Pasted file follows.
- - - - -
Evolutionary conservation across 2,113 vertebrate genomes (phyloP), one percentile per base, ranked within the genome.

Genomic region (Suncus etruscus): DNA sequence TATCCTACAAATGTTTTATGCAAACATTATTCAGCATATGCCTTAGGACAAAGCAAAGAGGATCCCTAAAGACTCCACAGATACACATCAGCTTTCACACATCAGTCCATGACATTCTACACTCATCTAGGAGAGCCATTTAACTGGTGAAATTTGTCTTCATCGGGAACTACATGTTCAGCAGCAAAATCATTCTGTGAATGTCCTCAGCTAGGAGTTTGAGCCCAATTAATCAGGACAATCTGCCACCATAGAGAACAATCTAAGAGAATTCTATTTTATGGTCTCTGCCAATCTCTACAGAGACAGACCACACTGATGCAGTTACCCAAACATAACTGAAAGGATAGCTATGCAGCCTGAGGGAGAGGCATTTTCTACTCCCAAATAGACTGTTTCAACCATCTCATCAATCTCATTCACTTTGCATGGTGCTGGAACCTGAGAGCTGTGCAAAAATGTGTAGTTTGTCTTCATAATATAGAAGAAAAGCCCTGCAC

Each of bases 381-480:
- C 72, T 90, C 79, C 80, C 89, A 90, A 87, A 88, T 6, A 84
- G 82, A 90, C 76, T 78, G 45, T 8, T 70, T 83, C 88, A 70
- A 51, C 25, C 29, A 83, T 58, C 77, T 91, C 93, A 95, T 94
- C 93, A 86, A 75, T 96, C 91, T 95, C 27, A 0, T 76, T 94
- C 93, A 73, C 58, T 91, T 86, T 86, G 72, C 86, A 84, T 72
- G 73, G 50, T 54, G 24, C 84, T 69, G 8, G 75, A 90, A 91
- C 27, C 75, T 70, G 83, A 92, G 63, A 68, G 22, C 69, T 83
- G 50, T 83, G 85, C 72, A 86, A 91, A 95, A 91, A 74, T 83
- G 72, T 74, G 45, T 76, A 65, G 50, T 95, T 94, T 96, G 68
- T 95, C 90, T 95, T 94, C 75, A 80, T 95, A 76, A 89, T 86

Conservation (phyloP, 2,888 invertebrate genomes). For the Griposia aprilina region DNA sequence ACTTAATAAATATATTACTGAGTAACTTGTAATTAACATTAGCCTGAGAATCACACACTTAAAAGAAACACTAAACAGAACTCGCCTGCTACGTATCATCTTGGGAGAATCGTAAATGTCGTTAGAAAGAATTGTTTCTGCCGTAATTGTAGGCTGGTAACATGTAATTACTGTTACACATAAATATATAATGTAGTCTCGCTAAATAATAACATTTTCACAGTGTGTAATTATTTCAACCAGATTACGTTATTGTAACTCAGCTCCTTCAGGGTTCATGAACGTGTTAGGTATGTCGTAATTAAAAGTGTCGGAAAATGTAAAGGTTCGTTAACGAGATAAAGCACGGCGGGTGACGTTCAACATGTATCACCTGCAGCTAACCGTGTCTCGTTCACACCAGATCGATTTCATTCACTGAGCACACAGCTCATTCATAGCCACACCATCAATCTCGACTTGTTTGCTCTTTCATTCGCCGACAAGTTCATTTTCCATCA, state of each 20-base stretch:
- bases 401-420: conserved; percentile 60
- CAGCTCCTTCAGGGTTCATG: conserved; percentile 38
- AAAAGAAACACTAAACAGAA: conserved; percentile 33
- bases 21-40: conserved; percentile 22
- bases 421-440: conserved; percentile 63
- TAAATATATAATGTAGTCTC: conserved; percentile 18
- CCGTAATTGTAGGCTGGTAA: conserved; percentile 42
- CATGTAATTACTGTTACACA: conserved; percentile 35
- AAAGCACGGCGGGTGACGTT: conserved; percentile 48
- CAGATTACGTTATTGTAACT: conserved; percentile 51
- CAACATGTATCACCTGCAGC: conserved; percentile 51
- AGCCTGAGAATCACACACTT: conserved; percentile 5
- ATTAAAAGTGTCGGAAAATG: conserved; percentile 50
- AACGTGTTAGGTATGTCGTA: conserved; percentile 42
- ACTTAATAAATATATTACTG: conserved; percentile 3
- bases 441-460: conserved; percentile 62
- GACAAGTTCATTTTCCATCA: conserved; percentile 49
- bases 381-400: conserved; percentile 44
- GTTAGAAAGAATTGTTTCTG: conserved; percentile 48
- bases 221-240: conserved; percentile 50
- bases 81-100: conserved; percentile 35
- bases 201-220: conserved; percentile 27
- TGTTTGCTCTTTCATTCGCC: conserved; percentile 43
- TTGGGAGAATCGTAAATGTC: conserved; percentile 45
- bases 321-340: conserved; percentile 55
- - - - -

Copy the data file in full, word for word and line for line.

Evolutionary conservation across 2,113 vertebrate genomes (phyloP), one percentile per base, ranked within the genome.

Genomic region (Suncus etruscus): DNA sequence TATCCTACAAATGTTTTATGCAAACATTATTCAGCATATGCCTTAGGACAAAGCAAAGAGGATCCCTAAAGACTCCACAGATACACATCAGCTTTCACACATCAGTCCATGACATTCTACACTCATCTAGGAGAGCCATTTAACTGGTGAAATTTGTCTTCATCGGGAACTACATGTTCAGCAGCAAAATCATTCTGTGAATGTCCTCAGCTAGGAGTTTGAGCCCAATTAATCAGGACAATCTGCCACCATAGAGAACAATCTAAGAGAATTCTATTTTATGGTCTCTGCCAATCTCTACAGAGACAGACCACACTGATGCAGTTACCCAAACATAACTGAAAGGATAGCTATGCAGCCTGAGGGAGAGGCATTTTCTACTCCCAAATAGACTGTTTCAACCATCTCATCAATCTCATTCACTTTGCATGGTGCTGGAACCTGAGAGCTGTGCAAAAATGTGTAGTTTGTCTTCATAATATAGAAGAAAAGCCCTGCAC

Each of bases 381-480:
- C 72, T 90, C 79, C 80, C 89, A 90, A 87, A 88, T 6, A 84
- G 82, A 90, C 76, T 78, G 45, T 8, T 70, T 83, C 88, A 70
- A 51, C 25, C 29, A 83, T 58, C 77, T 91, C 93, A 95, T 94
- C 93, A 86, A 75, T 96, C 91, T 95, C 27, A 0, T 76, T 94
- C 93, A 73, C 58, T 91, T 86, T 86, G 72, C 86, A 84, T 72
- G 73, G 50, T 54, G 24, C 84, T 69, G 8, G 75, A 90, A 91
- C 27, C 75, T 70, G 83, A 92, G 63, A 68, G 22, C 69, T 83
- G 50, T 83, G 85, C 72, A 86, A 91, A 95, A 91, A 74, T 83
- G 72, T 74, G 45, T 76, A 65, G 50, T 95, T 94, T 96, G 68
- T 95, C 90, T 95, T 94, C 75, A 80, T 95, A 76, A 89, T 86

Conservation (phyloP, 2,888 invertebrate genomes). For the Griposia aprilina region DNA sequence ACTTAATAAATATATTACTGAGTAACTTGTAATTAACATTAGCCTGAGAATCACACACTTAAAAGAAACACTAAACAGAACTCGCCTGCTACGTATCATCTTGGGAGAATCGTAAATGTCGTTAGAAAGAATTGTTTCTGCCGTAATTGTAGGCTGGTAACATGTAATTACTGTTACACATAAATATATAATGTAGTCTCGCTAAATAATAACATTTTCACAGTGTGTAATTATTTCAACCAGATTACGTTATTGTAACTCAGCTCCTTCAGGGTTCATGAACGTGTTAGGTATGTCGTAATTAAAAGTGTCGGAAAATGTAAAGGTTCGTTAACGAGATAAAGCACGGCGGGTGACGTTCAACATGTATCACCTGCAGCTAACCGTGTCTCGTTCACACCAGATCGATTTCATTCACTGAGCACACAGCTCATTCATAGCCACACCATCAATCTCGACTTGTTTGCTCTTTCATTCGCCGACAAGTTCATTTTCCATCA, state of each 20-base stretch:
- bases 401-420: conserved; percentile 60
- CAGCTCCTTCAGGGTTCATG: conserved; percentile 38
- AAAAGAAACACTAAACAGAA: conserved; percentile 33
- bases 21-40: conserved; percentile 22
- bases 421-440: conserved; percentile 63
- TAAATATATAATGTAGTCTC: conserved; percentile 18
- CCGTAATTGTAGGCTGGTAA: conserved; percentile 42
- CATGTAATTACTGTTACACA: conserved; percentile 35
- AAAGCACGGCGGGTGACGTT: conserved; percentile 48
- CAGATTACGTTATTGTAACT: conserved; percentile 51
- CAACATGTATCACCTGCAGC: conserved; percentile 51
- AGCCTGAGAATCACACACTT: conserved; percentile 5
- ATTAAAAGTGTCGGAAAATG: conserved; percentile 50
- AACGTGTTAGGTATGTCGTA: conserved; percentile 42
- ACTTAATAAATATATTACTG: conserved; percentile 3
- bases 441-460: conserved; percentile 62
- GACAAGTTCATTTTCCATCA: conserved; percentile 49
- bases 381-400: conserved; percentile 44
- GTTAGAAAGAATTGTTTCTG: conserved; percentile 48
- bases 221-240: conserved; percentile 50
- bases 81-100: conserved; percentile 35
- bases 201-220: conserved; percentile 27
- TGTTTGCTCTTTCATTCGCC: conserved; percentile 43
- TTGGGAGAATCGTAAATGTC: conserved; percentile 45
- bases 321-340: conserved; percentile 55